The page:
Continuing this discussion as an addendum to my late Bard post, I had mentioned that there was a problem with the audience or beneficiaries of artworks that have been produced. I'll tackle this now.
See, we can talk about the bard creating art and suppose the party picking up a little experience here and there as the party's bard gets lucky with doubles, but we have a greater question. What is to stop the party from simply entering a large city, visiting the local gallery and soaking up all the plentiful x.p. that's already been produced and is hanging on the walls there? Or literally paying for experience by coughing up the entrance fee for the Cirque du Renaissance that happens to be showing at a Burgundian or Florentine fair? See a few jugglers, attend a play and a concert, walk past a few swirls of paint and go to bed a 5th level fighter!
I won't deny it, that is a problem.
Let's consider some solutions. The first and most obvious one is access. 17th century French salons, at least, were not open to the common hoi polloi. A vast majority of people ~ player characters included ~ can't read, leaving off a fair number of great works in the way of poetry and prose. The very best pieces of pottery, jewellery, sculpture and such never make their way into the public markets and are often made for private appreciation. Galleries, as we understand them, were a somewhat later invention than the 17th century and this, at least, can slow down a few visitors. The Louvre in my game will still be a palace until 1692 and won't be open as a gallery until 1793, after the French Kings are gone.
This doesn't discount everything, however. Crecy, Chartres, Lincoln and hundreds of other cathedrals are still quite evident and plain to be seen by most of the population, as are the Pyramids, the Hagia Sofia, the Taj Mahal and the many parts of the Great Wall of China. Musicians may play for monarchs but they don't play exclusively for monarchs, so that even the greatest musician in the world may happen by to play for a bed that night. Circus performers, puppeteers and dancers are quite public performers and we all remember being told about the groundlings at Shakespeare plays. There are still plenty of opportunities for free x.p.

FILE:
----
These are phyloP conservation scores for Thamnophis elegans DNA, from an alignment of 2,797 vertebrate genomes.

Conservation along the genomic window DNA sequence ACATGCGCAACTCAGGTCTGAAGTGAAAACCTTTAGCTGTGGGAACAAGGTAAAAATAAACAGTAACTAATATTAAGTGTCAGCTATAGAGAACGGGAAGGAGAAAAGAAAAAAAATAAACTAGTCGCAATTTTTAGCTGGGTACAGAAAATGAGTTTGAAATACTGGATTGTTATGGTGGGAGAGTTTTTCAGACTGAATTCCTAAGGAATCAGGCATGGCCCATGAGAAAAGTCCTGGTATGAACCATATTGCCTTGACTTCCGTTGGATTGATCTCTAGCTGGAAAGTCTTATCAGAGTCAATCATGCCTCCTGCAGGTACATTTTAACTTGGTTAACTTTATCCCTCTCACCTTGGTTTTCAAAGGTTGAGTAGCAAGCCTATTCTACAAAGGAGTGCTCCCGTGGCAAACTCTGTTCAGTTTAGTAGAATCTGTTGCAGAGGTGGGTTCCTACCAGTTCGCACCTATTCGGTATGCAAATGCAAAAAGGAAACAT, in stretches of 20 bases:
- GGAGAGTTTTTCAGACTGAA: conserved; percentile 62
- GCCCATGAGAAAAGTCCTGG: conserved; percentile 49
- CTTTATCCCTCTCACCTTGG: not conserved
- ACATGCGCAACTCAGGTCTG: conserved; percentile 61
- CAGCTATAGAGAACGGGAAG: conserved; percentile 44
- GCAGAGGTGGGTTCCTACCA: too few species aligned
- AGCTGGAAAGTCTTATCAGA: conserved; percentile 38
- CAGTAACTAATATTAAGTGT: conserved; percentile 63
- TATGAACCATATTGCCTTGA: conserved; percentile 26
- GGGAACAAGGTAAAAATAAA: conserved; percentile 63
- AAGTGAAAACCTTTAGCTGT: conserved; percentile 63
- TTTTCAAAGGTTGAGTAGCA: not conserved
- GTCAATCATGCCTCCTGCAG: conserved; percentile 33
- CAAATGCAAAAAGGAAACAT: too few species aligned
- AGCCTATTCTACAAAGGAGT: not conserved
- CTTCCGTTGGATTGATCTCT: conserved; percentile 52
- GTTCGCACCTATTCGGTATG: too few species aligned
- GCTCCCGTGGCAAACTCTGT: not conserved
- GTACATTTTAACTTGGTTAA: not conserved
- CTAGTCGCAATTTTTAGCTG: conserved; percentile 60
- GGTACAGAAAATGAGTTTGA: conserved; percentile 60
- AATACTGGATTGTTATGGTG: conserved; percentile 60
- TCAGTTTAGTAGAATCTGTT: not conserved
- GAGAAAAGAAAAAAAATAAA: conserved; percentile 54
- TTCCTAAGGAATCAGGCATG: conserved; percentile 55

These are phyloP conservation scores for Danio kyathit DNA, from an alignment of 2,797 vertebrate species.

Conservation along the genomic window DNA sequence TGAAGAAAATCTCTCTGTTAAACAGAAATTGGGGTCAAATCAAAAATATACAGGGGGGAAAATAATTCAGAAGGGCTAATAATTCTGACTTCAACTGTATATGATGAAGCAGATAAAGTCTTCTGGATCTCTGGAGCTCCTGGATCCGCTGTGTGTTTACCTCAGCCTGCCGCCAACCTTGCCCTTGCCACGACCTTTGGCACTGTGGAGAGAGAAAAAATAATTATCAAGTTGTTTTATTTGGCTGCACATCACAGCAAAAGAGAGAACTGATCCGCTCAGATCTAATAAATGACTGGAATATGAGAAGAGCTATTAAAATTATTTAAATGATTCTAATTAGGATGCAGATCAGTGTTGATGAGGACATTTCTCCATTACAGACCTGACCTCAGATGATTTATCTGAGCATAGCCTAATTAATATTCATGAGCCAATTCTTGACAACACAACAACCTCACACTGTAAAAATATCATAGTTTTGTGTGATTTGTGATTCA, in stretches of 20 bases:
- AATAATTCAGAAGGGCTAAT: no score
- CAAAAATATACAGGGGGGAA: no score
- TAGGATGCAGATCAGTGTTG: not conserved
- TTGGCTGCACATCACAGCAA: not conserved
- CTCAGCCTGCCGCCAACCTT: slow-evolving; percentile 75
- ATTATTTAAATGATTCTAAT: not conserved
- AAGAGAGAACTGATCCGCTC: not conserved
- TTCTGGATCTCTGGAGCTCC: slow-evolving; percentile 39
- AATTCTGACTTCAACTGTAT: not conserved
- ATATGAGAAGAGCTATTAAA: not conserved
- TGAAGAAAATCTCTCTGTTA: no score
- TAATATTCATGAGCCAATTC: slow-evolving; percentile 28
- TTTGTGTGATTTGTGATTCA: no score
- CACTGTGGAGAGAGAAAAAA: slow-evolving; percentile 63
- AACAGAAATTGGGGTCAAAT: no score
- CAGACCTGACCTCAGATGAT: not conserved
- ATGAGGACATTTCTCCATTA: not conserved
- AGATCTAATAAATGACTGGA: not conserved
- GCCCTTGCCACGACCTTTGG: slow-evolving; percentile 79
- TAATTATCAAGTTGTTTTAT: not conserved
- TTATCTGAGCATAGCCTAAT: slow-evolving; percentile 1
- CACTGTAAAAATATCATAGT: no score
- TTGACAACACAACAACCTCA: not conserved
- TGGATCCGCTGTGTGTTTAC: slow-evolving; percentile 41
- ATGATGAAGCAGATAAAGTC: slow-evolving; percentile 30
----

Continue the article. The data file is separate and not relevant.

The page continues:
However, comprehension does limit this somewhat. I described the limits of how much understanding a lower level has in art created by a higher level bard when I first proposed the art-as-x.p. transfer idea. Perhaps we might install a different limitation, however, in the way of intelligence and wisdom checks, so that our munchkin fighter of the 8 intellect can't help but fall asleep as Hamlet talks to his dead father.
But that doesn't help us with mages and clerics, does it? And the last thing we need is to give mages and clerics an edge - they get enough as it is. So perhaps checks aren't such a good idea.
Well, how about fatigue? How many paintings can a person stare at? How many circus performances and poetry readings can a person reasonably be expected to endure? Perhaps that first bard might get the blood pumping and flowing, but after the one after, or the one after that? We might say that if we grew up in the vicinity of Notre Dame, who really cares what it looks like to outsiders.
On the vein, perhaps there's only one kind of art that can appeal to a given person. You might like art pottery but floor mosaics are a yawn. Perhaps its music that steals your heart and you feel nix, naught, nothing for what others call a good dance routine. Perhaps all this other stuff just doesn't reach you - but give you the death-defying, flabbergasting demonstration of a high wire act and your day is made.
Finally, there is always scarcity. The players may go looking for these things but the reality is that they're just damn rare. Or surprisingly lacking in the promise that others have given. Perhaps the Pyramids really are just piles of rock. Perhaps the Taj looks great in a rendering, but since the grounds weren't finished until 1653 (the Mausoleum was finished in 1643), perhaps it is less than great when surrounded by thousands of slaves ripping up the earth in every direction. Perhaps the Great Wall is just a wall.
I think it is probably a combination of all these things - along with every dirty trick I can invent to turn seeing a single painting into a difficult, trying adventure that makes the pay-off cost something. Certainly, having created the problem, I'm on the hook for managing the solution in a reasonable, player-accepted manner.
Else I'm stuck with players easily piling up unbound amounts of experience, which certainly doesn't work for my game.